Slut walk: Is Delhi more conservative than Bhopal?

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Slut walk: Is Delhi more conservative than Bhopal?
New Delhi:  This is one city that really needs an attitude change as far as treating women is concerned. But like everything else, the Rape Capital of India didn't bother about Slut Walk arthat Besharmi Morcha, a movement that took off in Toronto and fast spread to other parts of the world.

After Bhopal, which hosted the Slut Walk on July 17, it was Delhi's turn on Sunday. The Capital, however, disappointed. With not even 500 participants, the much awaited Besharmi Morcha came to an abrupt end on Sunday.

The march started at 10.30am, with participants raising slogans such as 'Walk of no shame', 'Stop staring, women are not aliens from Venus', 'Change your thinking not your clothes' and others. Drum beats, celebrity bytes, aggressive slogans, a street play, some foreigners and participants in the form of media personnel summed up the not-so-hectic Sunday.

Usual suspects


Not many known faces turned up for the event, but there was Nafisa Ali. "Basically, we need to work towards the safety of women on streets. It's an issue of mindset. If a boy can go out at two in the morning, so can a girl," she said.

To ensure that no untoward incident took place, police personnel were deployed all around the area. "No one can ever be safe in Delhi. When we leave our homes, even we are not sure whether we will return safely or not," said a police constable on the condition of anonymity.

Asmita theatre members contributed by putting up a play focussed on women. Vartika, a theatre member, said, "Aath baje tak ghar aana hota hai, that is what safety, means to me." "I believe Delhi is more conservative than Bhopal. People are more close-minded here. Delhi is a diverse city after all," said 18-year-old Pulkit.

Vinshul, a student of Amity University, said, "I am all for it, my friends are not. The problem is people misinterpreted the way the term 'slut' has been used in this context." "It's very hard to live in a city like Delhi. People don't even shy away from touching girls at inappropriate places and one can't do anything about it," said Ishani, student, DU. Even foreigners had a lot to say about the issue. "I have been here for the last two weeks and have been strictly warned against going out during night," said Belinda Heischmann from Switzerland.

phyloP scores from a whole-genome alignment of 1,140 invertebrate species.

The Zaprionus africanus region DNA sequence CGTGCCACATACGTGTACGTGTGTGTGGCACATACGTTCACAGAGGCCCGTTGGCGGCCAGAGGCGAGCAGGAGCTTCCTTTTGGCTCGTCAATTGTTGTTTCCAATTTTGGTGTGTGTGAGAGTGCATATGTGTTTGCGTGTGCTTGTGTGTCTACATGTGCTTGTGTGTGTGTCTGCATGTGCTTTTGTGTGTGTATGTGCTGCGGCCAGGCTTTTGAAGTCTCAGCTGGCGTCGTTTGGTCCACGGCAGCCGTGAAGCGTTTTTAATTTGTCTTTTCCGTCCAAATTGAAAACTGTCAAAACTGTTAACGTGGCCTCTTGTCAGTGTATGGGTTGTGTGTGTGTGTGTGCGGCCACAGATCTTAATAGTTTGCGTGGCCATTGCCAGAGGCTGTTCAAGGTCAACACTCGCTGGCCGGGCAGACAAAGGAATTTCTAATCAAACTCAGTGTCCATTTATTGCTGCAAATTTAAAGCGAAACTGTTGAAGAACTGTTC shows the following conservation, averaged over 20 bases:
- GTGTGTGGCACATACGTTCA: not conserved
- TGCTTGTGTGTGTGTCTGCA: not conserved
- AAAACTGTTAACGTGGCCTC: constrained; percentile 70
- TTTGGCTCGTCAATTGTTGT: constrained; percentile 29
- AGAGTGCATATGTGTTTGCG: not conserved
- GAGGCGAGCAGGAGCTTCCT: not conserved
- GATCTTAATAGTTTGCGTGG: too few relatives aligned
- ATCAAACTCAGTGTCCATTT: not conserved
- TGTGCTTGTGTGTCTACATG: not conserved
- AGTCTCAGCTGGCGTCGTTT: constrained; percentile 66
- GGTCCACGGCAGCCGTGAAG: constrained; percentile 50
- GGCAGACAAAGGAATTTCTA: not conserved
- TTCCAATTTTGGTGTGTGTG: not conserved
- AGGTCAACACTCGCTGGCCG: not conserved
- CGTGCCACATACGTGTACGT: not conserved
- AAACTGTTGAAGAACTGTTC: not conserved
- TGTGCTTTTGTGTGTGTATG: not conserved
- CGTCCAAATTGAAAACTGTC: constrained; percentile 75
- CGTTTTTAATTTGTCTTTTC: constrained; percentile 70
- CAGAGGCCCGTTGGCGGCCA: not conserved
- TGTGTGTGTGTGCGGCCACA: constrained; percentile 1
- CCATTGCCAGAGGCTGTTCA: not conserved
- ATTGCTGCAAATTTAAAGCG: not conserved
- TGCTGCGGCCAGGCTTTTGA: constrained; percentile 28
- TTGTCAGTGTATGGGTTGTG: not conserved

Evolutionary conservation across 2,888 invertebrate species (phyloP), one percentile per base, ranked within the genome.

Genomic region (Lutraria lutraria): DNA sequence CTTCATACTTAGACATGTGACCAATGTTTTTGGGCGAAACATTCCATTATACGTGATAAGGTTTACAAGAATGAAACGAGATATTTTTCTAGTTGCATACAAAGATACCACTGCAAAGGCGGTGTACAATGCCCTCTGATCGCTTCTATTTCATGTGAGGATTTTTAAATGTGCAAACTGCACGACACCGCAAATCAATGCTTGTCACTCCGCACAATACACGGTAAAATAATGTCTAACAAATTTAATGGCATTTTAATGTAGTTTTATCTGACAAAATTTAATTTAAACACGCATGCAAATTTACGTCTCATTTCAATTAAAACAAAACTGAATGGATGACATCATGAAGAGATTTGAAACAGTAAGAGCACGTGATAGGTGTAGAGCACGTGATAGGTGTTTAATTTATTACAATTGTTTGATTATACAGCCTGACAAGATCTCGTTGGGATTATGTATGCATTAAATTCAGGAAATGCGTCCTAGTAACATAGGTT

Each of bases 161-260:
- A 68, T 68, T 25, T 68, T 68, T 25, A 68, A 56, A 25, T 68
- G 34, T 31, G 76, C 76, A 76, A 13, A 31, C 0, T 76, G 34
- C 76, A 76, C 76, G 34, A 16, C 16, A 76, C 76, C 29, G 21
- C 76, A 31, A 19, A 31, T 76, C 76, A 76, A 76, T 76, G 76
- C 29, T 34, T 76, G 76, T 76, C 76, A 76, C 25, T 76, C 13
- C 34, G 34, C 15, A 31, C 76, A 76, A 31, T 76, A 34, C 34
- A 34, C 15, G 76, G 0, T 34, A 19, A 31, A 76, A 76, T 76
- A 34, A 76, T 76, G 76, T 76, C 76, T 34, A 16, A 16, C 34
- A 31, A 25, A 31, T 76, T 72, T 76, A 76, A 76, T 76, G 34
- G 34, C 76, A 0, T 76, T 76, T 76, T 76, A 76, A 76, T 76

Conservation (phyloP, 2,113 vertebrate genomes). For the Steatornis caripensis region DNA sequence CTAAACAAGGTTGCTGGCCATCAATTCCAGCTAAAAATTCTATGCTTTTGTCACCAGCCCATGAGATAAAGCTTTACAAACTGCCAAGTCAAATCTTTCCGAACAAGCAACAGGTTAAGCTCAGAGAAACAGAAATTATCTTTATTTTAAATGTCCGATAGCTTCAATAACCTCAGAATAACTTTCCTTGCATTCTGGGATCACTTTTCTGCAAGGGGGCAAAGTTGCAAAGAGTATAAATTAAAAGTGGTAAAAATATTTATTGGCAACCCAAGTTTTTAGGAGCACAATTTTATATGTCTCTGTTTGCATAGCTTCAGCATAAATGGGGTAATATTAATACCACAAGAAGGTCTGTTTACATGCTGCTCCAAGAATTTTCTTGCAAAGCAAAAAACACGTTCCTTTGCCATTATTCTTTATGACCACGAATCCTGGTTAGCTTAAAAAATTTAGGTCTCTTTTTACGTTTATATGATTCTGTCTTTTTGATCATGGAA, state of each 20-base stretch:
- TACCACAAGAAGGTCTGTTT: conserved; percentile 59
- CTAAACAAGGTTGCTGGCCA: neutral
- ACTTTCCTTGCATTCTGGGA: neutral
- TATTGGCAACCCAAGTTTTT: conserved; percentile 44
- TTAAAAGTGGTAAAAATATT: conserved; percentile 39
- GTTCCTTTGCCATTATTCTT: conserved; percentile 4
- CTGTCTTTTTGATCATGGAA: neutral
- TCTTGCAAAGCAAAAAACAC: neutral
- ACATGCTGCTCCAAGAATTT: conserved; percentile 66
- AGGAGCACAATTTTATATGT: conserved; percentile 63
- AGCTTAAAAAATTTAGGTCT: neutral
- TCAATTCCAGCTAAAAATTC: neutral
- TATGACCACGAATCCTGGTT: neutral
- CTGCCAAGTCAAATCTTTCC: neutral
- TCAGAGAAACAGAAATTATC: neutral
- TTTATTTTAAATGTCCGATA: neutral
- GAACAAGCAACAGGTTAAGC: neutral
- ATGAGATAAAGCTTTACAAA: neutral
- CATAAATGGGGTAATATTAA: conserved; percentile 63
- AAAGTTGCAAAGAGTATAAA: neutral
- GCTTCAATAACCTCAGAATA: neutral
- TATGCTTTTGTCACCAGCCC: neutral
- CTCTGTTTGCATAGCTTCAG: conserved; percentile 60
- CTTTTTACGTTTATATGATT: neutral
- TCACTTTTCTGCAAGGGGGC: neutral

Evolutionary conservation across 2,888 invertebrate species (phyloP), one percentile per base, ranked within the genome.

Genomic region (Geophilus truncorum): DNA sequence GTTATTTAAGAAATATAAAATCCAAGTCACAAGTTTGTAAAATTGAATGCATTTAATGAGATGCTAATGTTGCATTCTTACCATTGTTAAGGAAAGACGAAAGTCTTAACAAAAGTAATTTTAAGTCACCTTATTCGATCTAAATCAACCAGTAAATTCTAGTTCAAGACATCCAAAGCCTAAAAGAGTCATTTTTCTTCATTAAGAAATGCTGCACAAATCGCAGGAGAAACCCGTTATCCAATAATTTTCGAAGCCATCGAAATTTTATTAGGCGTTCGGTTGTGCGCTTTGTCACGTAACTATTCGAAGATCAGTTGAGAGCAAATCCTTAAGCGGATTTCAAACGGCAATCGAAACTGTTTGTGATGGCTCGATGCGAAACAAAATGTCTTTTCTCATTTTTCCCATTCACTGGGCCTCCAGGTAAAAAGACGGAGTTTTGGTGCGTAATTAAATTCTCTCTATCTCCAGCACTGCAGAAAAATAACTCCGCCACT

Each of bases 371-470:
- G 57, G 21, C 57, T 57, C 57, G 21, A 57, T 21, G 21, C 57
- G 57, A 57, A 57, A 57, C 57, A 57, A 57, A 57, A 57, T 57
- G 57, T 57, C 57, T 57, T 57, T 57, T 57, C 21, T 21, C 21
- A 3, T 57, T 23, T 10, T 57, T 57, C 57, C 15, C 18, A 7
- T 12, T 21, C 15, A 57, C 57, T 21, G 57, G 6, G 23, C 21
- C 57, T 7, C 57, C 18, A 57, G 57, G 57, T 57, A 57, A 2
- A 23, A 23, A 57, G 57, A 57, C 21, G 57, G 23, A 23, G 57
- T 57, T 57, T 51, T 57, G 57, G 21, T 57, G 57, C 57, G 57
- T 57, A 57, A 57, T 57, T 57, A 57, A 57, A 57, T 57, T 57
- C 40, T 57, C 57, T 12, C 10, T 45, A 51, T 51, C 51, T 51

'Disappointing'

Summing up the dismal event after all the hoopla, the march did not have the intended effect on the men of the city. Sidharth Arora, a businessman, said, "No matter how many walks you conduct, the girls can never walk freely. It is true that they invite rapists by dressing provocatively."

"Many boys are deprived of so many rights. Is there anyone who speaks up from them?" asked another DU student Rahul.

One of the organisers Trishala Singh, however, refused to be bogged down by all this. She said, "I am not at all disappointed with the walk. A good number of people turned up to support the cause and I am happy with it. I know one walk can't change the mindset of people but it will at least be a beginning."

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